High Temperature Properties for Refractory:
While density, porosity and most strength measurements take place at room temperature, a refractory’s service is at elevated temperature. High temperature properties measure how it functions in service. Permanent linear change (reheat test) can predict its service temperature limit and how stable the material is at elevated temperatures. An important duty of a refractory is insulation, and insulating value is measured as thermal conductivity. Linear thermal expansion measures how it grows or elongates as it is heated.
Permanent Linear Change (reheat test):
Early in the history of the refractory industry in North America, the reheat test was designed to measure the refractoriness, or temperature limit, of clays that were used to manufacture refractory brick. The permanent linear change (PLC) shows how it responds to heat treatment. The PLC test does not report reversible thermal expansion. This is measured by linear thermal expansion. The procedure for the test is to prepare a bar of the sample, measure the length of the dried bar before heat treatment, place the sample into a testing kiln held at the specified temperature (for example, 2910°F) for five hours, and then cool the sample back to room temperature. The new length is measured, and the change in length is reported as the PLC. Service temperature limits of refractory concretes are also defined using this test procedure. PLC is expressed in percentages (%). ASTM C-113
Linear Thermal Expansion:
Unlike permanent linear change, linear thermal expansion measures the reversible thermal expansion. This test records the elongation of the material as it is heated. This is the property that is used to estimate whether it will require expansion allowance in an application. Linear thermal expansion is usually reported on a graph of % expansion vs. temperature.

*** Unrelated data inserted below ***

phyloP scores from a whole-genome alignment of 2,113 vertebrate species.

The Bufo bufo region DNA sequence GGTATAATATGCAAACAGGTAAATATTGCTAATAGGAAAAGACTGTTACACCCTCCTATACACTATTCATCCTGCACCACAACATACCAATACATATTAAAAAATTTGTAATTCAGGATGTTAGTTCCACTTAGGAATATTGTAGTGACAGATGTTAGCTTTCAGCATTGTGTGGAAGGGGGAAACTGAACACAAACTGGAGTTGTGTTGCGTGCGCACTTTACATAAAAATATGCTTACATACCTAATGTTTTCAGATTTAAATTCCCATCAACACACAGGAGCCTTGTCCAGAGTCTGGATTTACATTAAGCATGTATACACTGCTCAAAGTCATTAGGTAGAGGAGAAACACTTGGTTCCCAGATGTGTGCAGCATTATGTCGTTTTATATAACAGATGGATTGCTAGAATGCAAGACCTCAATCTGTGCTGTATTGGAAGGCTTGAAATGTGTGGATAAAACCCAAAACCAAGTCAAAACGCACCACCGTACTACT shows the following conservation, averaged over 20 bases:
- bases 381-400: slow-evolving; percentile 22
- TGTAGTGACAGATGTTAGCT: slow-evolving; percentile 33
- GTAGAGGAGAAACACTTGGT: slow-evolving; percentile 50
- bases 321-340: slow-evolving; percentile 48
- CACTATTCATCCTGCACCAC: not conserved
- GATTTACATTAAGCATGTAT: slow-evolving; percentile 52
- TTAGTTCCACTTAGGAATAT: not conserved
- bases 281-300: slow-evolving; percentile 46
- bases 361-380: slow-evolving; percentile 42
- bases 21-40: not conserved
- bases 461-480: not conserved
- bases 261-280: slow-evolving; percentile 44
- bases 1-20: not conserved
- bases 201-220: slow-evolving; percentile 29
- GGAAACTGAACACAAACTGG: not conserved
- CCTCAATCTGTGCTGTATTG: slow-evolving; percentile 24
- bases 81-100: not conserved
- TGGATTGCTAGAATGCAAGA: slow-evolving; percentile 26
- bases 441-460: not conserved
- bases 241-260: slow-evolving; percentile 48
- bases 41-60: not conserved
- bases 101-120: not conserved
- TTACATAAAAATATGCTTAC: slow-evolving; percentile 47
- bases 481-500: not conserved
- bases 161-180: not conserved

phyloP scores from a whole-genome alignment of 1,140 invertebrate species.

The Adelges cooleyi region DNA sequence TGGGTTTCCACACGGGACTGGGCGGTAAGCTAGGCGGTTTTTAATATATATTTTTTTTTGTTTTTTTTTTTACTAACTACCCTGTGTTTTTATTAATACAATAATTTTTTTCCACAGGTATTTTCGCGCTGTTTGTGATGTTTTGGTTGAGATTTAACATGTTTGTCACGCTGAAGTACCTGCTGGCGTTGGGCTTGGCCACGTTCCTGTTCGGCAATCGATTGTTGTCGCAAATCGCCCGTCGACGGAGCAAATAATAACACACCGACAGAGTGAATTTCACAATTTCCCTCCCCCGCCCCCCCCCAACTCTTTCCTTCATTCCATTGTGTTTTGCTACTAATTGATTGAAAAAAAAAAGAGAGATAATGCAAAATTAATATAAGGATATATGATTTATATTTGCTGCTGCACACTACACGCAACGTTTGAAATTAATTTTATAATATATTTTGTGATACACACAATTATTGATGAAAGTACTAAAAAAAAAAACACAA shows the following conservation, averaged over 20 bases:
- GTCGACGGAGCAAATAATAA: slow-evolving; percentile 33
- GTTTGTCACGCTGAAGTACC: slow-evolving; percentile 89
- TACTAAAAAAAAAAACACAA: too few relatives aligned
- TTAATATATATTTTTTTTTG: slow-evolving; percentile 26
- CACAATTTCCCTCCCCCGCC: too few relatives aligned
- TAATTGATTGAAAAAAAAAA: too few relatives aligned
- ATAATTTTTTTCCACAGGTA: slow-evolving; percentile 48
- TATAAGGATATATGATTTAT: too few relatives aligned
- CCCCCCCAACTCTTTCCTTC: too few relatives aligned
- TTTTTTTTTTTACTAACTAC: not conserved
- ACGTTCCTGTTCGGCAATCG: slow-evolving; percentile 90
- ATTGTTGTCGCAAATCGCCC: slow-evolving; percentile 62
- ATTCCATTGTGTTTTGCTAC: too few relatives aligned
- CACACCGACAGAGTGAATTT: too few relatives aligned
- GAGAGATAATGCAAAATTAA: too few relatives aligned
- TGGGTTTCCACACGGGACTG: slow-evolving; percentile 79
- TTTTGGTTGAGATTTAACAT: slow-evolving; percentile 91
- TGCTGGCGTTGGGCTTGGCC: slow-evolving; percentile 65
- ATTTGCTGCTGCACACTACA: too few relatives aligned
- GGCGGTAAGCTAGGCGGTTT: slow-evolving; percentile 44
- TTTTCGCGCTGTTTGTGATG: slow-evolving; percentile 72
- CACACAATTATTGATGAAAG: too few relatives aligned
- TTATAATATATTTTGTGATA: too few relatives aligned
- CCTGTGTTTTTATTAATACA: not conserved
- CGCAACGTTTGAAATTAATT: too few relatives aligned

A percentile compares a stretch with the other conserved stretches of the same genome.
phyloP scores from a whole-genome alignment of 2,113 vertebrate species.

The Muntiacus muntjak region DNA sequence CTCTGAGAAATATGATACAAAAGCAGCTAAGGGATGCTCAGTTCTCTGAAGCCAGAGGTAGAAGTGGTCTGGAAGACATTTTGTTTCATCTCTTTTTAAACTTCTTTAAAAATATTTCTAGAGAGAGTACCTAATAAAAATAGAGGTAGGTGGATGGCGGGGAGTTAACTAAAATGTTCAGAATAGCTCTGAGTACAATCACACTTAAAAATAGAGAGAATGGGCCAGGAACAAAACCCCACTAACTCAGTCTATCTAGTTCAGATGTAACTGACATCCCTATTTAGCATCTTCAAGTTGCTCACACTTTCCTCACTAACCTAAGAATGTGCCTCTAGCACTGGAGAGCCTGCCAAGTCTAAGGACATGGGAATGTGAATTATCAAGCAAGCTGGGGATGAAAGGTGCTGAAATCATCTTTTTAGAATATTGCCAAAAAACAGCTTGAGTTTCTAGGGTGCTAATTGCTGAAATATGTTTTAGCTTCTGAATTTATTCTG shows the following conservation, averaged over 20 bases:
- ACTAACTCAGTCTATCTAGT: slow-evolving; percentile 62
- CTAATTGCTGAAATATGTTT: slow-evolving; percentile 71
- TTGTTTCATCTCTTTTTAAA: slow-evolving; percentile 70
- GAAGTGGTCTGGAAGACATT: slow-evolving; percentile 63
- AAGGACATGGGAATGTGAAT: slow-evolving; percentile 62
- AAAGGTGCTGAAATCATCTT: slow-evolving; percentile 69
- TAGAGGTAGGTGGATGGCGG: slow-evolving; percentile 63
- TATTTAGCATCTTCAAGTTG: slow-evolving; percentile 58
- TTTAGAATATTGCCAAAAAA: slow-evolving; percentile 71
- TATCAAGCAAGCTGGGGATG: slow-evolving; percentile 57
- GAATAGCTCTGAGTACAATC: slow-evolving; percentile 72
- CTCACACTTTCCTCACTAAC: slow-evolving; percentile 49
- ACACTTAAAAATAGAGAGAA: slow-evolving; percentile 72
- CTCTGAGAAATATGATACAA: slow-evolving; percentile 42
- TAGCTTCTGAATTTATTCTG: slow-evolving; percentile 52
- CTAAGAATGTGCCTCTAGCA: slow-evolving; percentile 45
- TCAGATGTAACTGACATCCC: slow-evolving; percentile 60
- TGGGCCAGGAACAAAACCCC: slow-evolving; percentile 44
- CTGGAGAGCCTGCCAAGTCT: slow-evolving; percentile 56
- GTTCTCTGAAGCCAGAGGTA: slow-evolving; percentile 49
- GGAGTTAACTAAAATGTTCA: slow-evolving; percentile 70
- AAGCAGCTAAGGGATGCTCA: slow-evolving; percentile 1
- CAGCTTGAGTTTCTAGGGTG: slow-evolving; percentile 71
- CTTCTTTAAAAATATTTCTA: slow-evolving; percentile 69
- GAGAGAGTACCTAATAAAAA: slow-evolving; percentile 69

Thermal conductivity is a measurement of the refractory’s insulating ability. In imperial units, thermal conductivity is expressed in units referred to as the “k” factor, whose actual units are BTU-in/ft2- °F-hr. The K-factor is reported at various mean temperatures, which is the average temperature between the hot face surface and the cold face. ASTM specifies thermal conductivity methods in the United States. DIN specifies methods for European manufacturers. The values are not necessarily comparable between the two methods. Typically, C-201 or C1113. C-201 is the most accepted ASTM method. These methods give different results.
Refractory Properties Conclusion:
Each property is defined by a variety of testing methods. Testing methods must be consistent when comparing properties. The combination of properties and other factors not simply just an individual properties lead to extended service life. Its important to look at all properties, the installation methods, application, and environmental conditions when evaluating refractory properties. Avoid making decisions on refractories based on a single property as the lack/excess of another property might cause issues. Contact Resco Products technical staff to assist with making the right product selection.